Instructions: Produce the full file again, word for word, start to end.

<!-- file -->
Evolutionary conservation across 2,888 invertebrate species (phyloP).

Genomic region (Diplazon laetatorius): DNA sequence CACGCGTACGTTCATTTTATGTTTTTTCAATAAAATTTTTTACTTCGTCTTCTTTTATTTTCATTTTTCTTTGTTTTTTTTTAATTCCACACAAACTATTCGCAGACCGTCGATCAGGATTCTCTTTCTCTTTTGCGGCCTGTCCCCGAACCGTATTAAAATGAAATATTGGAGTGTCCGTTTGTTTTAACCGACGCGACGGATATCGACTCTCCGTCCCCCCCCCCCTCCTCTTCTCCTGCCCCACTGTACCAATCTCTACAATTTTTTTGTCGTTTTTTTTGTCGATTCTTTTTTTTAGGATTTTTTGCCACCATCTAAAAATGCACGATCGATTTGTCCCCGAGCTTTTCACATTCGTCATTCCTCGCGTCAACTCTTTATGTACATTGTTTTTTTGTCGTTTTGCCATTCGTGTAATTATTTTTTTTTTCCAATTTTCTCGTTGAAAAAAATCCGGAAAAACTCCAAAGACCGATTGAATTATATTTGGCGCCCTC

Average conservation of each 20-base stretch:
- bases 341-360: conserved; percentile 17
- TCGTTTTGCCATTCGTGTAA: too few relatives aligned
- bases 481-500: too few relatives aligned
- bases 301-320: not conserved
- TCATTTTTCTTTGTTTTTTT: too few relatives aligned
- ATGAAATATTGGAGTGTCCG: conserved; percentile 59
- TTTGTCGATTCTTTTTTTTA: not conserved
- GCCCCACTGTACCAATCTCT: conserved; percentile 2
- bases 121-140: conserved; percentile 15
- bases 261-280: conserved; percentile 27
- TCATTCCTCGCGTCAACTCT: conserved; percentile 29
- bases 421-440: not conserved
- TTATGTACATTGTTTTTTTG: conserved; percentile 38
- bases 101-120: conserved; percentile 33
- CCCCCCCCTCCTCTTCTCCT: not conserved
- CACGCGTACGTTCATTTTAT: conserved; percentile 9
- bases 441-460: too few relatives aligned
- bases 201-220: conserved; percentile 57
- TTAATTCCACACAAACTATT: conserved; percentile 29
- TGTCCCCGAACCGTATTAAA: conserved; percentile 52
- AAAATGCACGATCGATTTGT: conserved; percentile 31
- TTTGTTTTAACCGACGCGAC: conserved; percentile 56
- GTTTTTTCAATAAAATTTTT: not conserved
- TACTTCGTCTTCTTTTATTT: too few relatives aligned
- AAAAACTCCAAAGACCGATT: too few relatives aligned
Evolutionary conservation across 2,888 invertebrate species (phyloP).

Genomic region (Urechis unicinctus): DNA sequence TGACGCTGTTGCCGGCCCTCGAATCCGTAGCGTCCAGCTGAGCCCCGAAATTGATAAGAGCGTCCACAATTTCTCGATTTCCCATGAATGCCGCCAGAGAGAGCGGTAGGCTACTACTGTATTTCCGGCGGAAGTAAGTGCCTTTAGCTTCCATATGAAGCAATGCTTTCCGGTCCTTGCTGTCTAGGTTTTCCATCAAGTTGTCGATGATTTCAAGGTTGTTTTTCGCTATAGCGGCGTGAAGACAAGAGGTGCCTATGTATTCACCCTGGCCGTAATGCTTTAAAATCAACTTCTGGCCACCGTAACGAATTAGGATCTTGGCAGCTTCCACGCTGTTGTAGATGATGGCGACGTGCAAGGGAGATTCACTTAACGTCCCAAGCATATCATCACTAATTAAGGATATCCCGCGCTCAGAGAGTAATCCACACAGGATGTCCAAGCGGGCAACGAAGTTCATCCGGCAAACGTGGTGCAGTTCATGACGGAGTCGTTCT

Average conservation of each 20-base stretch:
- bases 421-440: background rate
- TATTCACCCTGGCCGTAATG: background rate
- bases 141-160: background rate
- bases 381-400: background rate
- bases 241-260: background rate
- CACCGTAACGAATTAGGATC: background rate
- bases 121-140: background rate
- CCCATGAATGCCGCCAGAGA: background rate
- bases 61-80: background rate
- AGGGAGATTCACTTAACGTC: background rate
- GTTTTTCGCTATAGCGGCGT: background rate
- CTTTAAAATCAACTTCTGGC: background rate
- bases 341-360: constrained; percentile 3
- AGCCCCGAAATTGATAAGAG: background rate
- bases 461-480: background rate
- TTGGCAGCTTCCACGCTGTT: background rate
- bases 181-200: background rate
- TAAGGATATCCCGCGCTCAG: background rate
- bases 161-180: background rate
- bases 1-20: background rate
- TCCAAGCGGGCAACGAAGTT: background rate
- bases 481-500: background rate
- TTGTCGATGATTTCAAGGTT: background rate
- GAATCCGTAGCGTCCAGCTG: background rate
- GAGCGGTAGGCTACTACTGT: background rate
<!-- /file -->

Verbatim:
Evolutionary conservation across 2,888 invertebrate species (phyloP).

Genomic region (Diplazon laetatorius): DNA sequence CACGCGTACGTTCATTTTATGTTTTTTCAATAAAATTTTTTACTTCGTCTTCTTTTATTTTCATTTTTCTTTGTTTTTTTTTAATTCCACACAAACTATTCGCAGACCGTCGATCAGGATTCTCTTTCTCTTTTGCGGCCTGTCCCCGAACCGTATTAAAATGAAATATTGGAGTGTCCGTTTGTTTTAACCGACGCGACGGATATCGACTCTCCGTCCCCCCCCCCCTCCTCTTCTCCTGCCCCACTGTACCAATCTCTACAATTTTTTTGTCGTTTTTTTTGTCGATTCTTTTTTTTAGGATTTTTTGCCACCATCTAAAAATGCACGATCGATTTGTCCCCGAGCTTTTCACATTCGTCATTCCTCGCGTCAACTCTTTATGTACATTGTTTTTTTGTCGTTTTGCCATTCGTGTAATTATTTTTTTTTTCCAATTTTCTCGTTGAAAAAAATCCGGAAAAACTCCAAAGACCGATTGAATTATATTTGGCGCCCTC

Average conservation of each 20-base stretch:
- bases 341-360: conserved; percentile 17
- TCGTTTTGCCATTCGTGTAA: too few relatives aligned
- bases 481-500: too few relatives aligned
- bases 301-320: not conserved
- TCATTTTTCTTTGTTTTTTT: too few relatives aligned
- ATGAAATATTGGAGTGTCCG: conserved; percentile 59
- TTTGTCGATTCTTTTTTTTA: not conserved
- GCCCCACTGTACCAATCTCT: conserved; percentile 2
- bases 121-140: conserved; percentile 15
- bases 261-280: conserved; percentile 27
- TCATTCCTCGCGTCAACTCT: conserved; percentile 29
- bases 421-440: not conserved
- TTATGTACATTGTTTTTTTG: conserved; percentile 38
- bases 101-120: conserved; percentile 33
- CCCCCCCCTCCTCTTCTCCT: not conserved
- CACGCGTACGTTCATTTTAT: conserved; percentile 9
- bases 441-460: too few relatives aligned
- bases 201-220: conserved; percentile 57
- TTAATTCCACACAAACTATT: conserved; percentile 29
- TGTCCCCGAACCGTATTAAA: conserved; percentile 52
- AAAATGCACGATCGATTTGT: conserved; percentile 31
- TTTGTTTTAACCGACGCGAC: conserved; percentile 56
- GTTTTTTCAATAAAATTTTT: not conserved
- TACTTCGTCTTCTTTTATTT: too few relatives aligned
- AAAAACTCCAAAGACCGATT: too few relatives aligned
Evolutionary conservation across 2,888 invertebrate species (phyloP).

Genomic region (Urechis unicinctus): DNA sequence TGACGCTGTTGCCGGCCCTCGAATCCGTAGCGTCCAGCTGAGCCCCGAAATTGATAAGAGCGTCCACAATTTCTCGATTTCCCATGAATGCCGCCAGAGAGAGCGGTAGGCTACTACTGTATTTCCGGCGGAAGTAAGTGCCTTTAGCTTCCATATGAAGCAATGCTTTCCGGTCCTTGCTGTCTAGGTTTTCCATCAAGTTGTCGATGATTTCAAGGTTGTTTTTCGCTATAGCGGCGTGAAGACAAGAGGTGCCTATGTATTCACCCTGGCCGTAATGCTTTAAAATCAACTTCTGGCCACCGTAACGAATTAGGATCTTGGCAGCTTCCACGCTGTTGTAGATGATGGCGACGTGCAAGGGAGATTCACTTAACGTCCCAAGCATATCATCACTAATTAAGGATATCCCGCGCTCAGAGAGTAATCCACACAGGATGTCCAAGCGGGCAACGAAGTTCATCCGGCAAACGTGGTGCAGTTCATGACGGAGTCGTTCT

Average conservation of each 20-base stretch:
- bases 421-440: background rate
- TATTCACCCTGGCCGTAATG: background rate
- bases 141-160: background rate
- bases 381-400: background rate
- bases 241-260: background rate
- CACCGTAACGAATTAGGATC: background rate
- bases 121-140: background rate
- CCCATGAATGCCGCCAGAGA: background rate
- bases 61-80: background rate
- AGGGAGATTCACTTAACGTC: background rate
- GTTTTTCGCTATAGCGGCGT: background rate
- CTTTAAAATCAACTTCTGGC: background rate
- bases 341-360: constrained; percentile 3
- AGCCCCGAAATTGATAAGAG: background rate
- bases 461-480: background rate
- TTGGCAGCTTCCACGCTGTT: background rate
- bases 181-200: background rate
- TAAGGATATCCCGCGCTCAG: background rate
- bases 161-180: background rate
- bases 1-20: background rate
- TCCAAGCGGGCAACGAAGTT: background rate
- bases 481-500: background rate
- TTGTCGATGATTTCAAGGTT: background rate
- GAATCCGTAGCGTCCAGCTG: background rate
- GAGCGGTAGGCTACTACTGT: background rate